Tina Karkera is a SheByShe guest blogger. In her post, below, she discusses how friendship, beyond love, can be an essential element in a happy marriage. Read more about how women feel about marriage in our SheByShe Marriage Today survey results here.
Growing up, I had what even I would call an unrealistic expectation of marriage. I expected that I would fall in love, get married, have a family, and live happily ever after, which is all fine. Except that I also expected that, for the rest of my life, the romance would be constant, like an ever present bouquet of roses (literally and figuratively).
But the reality is that romance can be fleeting. Many people feel that it is too easy to get married and even easier to get a divorce in this country and that, in part, is why marriage as an institution is weaker today than it was a generation or two ago. But the issue isn’t the accessibility of marriage or divorce. I wouldn’t want to live in a society where I’d have to jump through hoops to marry someone—it’s a shame that some people have to do that just to be with the one they love. Nor would I necessarily want it to be harder to leave someone, as there can be very legitimate reasons to get out of a relationship, especially violence. The issue is our expectations when we get married. We are a society of instant gratification: it’s why we love texting, and mobile banking, and 10-minute workouts, because we are short on time and want to see results immediately.
Marriage, on the other hand, is a long-term investment and we are a busy people. Women marry, but that’s only a small part of our active lives: we take care of our children, extended families, and our friends; we take care of the house and the pets; we have jobs; we work-out; we contribute to school bake-sales and the local library’s fundraising efforts; we donate our time and money to charity. Sometimes, the only way to get quality time with our spouses or families is to consciously schedule that into our calendars too. With such busy lives, it’s not surprising that marriage becomes the wallpaper of our lives, a backdrop to our hurriedness and exhaustion. We often forget to give it the attention and work it requires; we forget to check-in with our spouse about his or her day, about the challenges they faced that may be leading to their personal stresses, because we already have so much on our plates. And slowly the wallpaper starts to peel. With low energy levels and a long to-do list, sometimes conversations with spouses turn into arguments. For some people, then, it’s easier to just rip off the wallpaper. I mean, it’s just wallpaper, right? And the blame falls not on the exhaustion, the demanding lifestyle, but on the absence of love.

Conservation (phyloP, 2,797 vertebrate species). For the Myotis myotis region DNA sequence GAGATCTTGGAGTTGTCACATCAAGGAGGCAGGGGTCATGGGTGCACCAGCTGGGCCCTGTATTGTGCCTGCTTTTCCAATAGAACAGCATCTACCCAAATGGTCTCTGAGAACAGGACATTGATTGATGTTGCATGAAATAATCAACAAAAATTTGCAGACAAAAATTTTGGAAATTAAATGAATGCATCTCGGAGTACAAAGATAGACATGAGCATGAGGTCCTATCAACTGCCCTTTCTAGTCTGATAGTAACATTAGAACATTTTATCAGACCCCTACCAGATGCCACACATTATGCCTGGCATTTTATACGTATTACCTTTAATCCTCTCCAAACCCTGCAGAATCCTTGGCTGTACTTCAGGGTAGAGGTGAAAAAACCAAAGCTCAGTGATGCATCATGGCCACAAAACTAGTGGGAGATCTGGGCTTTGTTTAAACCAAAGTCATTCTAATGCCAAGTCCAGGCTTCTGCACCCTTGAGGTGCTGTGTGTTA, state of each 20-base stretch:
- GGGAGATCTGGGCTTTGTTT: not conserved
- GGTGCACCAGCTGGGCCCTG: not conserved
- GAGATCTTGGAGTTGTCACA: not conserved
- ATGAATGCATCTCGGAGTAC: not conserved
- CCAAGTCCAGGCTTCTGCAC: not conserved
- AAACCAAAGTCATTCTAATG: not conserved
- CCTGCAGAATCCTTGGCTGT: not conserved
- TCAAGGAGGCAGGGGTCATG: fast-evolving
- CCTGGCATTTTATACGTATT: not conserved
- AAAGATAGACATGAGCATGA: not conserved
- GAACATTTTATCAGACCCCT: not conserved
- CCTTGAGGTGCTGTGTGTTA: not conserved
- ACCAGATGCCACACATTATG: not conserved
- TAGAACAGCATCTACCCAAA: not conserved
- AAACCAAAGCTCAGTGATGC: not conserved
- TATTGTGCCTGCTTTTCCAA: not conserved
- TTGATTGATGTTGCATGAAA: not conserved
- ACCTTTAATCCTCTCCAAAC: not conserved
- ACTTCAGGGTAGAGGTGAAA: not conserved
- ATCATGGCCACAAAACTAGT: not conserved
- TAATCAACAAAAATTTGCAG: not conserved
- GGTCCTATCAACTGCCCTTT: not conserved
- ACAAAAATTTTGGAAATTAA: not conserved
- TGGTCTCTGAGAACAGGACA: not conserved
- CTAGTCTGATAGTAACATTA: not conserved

But is it really love that is missing? Over-scheduled lives may be unavoidable, especially if you have families and are an active member of your community. The key, I have found, is to like the person you are marrying. I mean, really like. I mean the this-is-the-person-I-would-choose-to-sit-and-talk-with-if-I-were-in-a-crowded-room kind of like. Because love is the air in a marriage, an unseen but essential element, something that helps a marriage survive. But what helps a marriage thrive is something more palpable, it’s friendship at its core. Don’t get me wrong; if you can have romance in your marriage consistently, more power to you (and please share your tips! J). But there is also romance beyond red roses and Hallmark cards. The happiest marriages I witnessed are those in which the spouses consistently make an effort to spend time together, even if that is simply grabbing coffee together in the morning or going to bed at the same time so you have a few minutes of pillow talk or scheduling a date night once every couple of months. They don’t just share a life together by living in the same space; they share their life experiences, even if it’s just through texts. Love grows more from these daily interactions that are not inherently romantic because they keep you connected to your spouse and, consequently, invested in your marriage.
At the end of the day, every family is busy and every marriage has its ups and downs. But if you marry someone with whom you share a connection deeper than just romance, it’ll be a stronger marriage. It won’t be just wallpaper, but the brick wall behind it, rock solid. So that when you go for days without a real conversation because you are both busied by children, work, and other responsibilities, and then you finally get a few seconds to catch your breath, you can share a laugh or an embrace that comforts you and reminds you that you are both in this together. Then together you can get back to the madness that is life.